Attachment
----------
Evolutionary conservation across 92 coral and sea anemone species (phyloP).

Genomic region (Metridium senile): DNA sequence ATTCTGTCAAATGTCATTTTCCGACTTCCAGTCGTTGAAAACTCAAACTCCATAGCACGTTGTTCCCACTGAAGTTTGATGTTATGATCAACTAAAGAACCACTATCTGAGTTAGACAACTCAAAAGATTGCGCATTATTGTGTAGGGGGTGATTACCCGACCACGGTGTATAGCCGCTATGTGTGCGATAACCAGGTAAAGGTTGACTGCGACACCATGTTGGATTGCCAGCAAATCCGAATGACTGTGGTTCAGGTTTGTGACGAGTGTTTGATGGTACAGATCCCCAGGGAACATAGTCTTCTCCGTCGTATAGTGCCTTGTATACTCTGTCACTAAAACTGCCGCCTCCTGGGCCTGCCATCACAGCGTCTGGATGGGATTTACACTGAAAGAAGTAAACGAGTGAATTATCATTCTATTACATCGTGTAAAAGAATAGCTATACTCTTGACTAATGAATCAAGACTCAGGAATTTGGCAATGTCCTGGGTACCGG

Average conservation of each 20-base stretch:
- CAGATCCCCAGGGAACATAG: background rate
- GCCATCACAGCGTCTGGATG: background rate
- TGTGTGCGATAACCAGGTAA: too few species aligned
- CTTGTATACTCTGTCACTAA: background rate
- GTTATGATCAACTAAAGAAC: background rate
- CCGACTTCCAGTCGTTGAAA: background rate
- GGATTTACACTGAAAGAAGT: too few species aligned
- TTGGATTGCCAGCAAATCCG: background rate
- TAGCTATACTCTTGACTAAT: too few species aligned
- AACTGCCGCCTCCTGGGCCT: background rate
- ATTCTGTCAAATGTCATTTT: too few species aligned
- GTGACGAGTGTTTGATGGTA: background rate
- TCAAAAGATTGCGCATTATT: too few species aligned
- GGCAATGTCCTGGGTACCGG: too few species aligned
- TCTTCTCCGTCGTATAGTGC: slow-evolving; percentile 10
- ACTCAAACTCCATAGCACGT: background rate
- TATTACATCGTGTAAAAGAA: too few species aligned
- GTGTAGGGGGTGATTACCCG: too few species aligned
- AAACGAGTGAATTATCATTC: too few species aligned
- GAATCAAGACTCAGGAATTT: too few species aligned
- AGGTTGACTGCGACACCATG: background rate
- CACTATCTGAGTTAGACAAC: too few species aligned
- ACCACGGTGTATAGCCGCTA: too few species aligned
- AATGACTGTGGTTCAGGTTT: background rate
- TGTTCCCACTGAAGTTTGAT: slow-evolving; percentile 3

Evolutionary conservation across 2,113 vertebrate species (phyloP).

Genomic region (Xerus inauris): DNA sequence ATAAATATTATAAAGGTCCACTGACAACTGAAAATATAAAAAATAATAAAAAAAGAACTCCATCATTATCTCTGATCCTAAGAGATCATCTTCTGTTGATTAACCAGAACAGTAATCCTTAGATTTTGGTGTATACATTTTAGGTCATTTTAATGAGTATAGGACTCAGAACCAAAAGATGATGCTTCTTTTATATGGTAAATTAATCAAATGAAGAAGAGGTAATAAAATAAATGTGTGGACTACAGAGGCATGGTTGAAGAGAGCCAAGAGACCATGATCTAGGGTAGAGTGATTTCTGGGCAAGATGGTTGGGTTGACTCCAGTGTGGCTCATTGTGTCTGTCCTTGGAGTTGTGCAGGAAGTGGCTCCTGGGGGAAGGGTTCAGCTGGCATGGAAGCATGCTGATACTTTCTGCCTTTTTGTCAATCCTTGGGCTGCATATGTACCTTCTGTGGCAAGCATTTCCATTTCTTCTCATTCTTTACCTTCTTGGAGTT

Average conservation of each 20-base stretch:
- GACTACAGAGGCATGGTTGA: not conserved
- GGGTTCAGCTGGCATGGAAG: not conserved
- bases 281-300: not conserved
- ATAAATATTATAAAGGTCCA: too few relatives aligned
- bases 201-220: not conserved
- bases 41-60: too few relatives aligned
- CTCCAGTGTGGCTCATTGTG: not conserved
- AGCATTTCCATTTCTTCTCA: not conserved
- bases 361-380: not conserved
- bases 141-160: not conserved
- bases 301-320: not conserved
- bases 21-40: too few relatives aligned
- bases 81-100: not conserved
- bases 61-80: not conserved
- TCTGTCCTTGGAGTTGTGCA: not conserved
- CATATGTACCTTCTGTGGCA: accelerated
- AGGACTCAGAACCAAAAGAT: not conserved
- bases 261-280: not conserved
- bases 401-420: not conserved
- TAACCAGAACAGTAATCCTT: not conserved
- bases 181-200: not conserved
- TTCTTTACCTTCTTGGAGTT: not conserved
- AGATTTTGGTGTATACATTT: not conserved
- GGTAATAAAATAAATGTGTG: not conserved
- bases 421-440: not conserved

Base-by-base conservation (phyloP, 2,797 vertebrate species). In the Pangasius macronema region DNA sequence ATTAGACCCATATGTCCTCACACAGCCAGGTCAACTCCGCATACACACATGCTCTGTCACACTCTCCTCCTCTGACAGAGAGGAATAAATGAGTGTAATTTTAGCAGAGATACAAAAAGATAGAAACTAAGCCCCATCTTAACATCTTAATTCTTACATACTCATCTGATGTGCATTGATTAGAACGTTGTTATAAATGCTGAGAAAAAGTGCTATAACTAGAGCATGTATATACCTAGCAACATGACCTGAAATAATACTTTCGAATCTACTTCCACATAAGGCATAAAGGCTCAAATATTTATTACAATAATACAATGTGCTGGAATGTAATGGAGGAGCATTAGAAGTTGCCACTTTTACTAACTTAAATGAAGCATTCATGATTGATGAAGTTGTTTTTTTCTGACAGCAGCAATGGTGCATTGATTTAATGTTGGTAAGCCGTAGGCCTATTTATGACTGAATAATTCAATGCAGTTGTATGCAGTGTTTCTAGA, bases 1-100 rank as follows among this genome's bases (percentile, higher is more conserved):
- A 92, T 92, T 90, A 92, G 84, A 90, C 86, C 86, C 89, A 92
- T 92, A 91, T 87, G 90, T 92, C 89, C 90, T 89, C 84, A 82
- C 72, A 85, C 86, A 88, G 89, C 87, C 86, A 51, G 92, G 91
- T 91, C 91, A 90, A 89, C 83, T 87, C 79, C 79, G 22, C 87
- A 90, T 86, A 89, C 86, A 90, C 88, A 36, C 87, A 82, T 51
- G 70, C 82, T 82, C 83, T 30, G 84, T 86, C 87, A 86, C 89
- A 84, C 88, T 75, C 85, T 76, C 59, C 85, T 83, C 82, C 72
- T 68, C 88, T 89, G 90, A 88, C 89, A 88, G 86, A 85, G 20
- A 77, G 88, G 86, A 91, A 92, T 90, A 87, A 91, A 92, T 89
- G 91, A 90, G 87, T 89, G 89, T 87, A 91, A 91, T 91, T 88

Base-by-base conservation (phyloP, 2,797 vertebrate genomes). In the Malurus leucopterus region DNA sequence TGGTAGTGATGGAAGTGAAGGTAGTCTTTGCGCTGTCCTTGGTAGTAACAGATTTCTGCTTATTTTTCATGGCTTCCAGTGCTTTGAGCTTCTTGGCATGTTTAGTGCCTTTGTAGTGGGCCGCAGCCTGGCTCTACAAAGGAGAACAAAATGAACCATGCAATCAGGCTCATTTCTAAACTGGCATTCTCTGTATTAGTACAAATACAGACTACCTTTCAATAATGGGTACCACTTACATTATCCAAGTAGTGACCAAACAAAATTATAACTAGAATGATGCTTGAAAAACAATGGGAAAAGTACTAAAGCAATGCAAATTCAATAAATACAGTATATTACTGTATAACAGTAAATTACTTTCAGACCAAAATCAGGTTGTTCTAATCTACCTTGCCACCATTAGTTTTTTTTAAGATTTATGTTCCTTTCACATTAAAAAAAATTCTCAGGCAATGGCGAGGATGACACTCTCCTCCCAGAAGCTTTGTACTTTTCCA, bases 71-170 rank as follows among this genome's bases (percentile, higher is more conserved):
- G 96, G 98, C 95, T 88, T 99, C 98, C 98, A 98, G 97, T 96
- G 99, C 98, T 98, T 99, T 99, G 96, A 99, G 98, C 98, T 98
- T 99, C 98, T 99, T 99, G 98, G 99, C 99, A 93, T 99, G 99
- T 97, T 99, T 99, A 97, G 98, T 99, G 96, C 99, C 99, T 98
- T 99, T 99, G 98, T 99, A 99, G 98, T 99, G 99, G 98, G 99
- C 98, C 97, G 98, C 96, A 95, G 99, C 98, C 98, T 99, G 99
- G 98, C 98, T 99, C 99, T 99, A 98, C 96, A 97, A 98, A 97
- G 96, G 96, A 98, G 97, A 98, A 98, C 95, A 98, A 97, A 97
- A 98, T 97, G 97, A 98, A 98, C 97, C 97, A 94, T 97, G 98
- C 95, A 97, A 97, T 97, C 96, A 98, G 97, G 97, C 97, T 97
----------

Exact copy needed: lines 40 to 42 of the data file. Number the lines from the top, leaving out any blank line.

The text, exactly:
- bases 361-380: not conserved
- bases 141-160: not conserved
- bases 301-320: not conserved